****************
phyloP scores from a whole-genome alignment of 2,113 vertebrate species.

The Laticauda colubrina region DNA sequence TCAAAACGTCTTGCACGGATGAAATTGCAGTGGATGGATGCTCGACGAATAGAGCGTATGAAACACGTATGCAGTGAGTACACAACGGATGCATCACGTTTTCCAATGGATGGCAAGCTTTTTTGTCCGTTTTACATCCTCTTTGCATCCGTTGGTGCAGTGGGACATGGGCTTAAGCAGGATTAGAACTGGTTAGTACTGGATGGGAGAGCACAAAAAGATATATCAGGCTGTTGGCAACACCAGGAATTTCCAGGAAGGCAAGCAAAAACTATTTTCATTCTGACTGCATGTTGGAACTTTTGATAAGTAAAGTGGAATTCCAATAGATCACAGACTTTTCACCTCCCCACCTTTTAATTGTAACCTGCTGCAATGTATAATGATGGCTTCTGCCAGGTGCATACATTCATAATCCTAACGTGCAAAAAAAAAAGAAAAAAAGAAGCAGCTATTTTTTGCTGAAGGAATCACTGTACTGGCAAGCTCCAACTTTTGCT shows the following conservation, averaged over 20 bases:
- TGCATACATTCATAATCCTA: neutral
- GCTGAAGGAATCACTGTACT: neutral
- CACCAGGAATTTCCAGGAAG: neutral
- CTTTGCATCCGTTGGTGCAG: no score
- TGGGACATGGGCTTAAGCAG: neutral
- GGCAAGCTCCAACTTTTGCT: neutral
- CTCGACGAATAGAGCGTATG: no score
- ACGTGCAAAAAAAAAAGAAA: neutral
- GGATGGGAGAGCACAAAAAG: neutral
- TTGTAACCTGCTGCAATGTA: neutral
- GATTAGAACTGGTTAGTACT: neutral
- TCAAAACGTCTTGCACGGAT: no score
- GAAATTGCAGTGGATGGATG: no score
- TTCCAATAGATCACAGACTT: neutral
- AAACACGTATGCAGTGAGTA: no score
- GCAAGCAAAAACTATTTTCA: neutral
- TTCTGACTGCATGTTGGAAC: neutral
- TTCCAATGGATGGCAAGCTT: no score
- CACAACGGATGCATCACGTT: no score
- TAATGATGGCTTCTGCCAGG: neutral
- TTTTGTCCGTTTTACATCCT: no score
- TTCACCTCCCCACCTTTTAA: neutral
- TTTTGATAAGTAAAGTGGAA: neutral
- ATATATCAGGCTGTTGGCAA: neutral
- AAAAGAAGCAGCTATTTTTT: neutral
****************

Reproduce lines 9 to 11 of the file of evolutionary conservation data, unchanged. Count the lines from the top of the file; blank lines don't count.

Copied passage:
- CTCGACGAATAGAGCGTATG: no score
- ACGTGCAAAAAAAAAAGAAA: neutral
- GGATGGGAGAGCACAAAAAG: neutral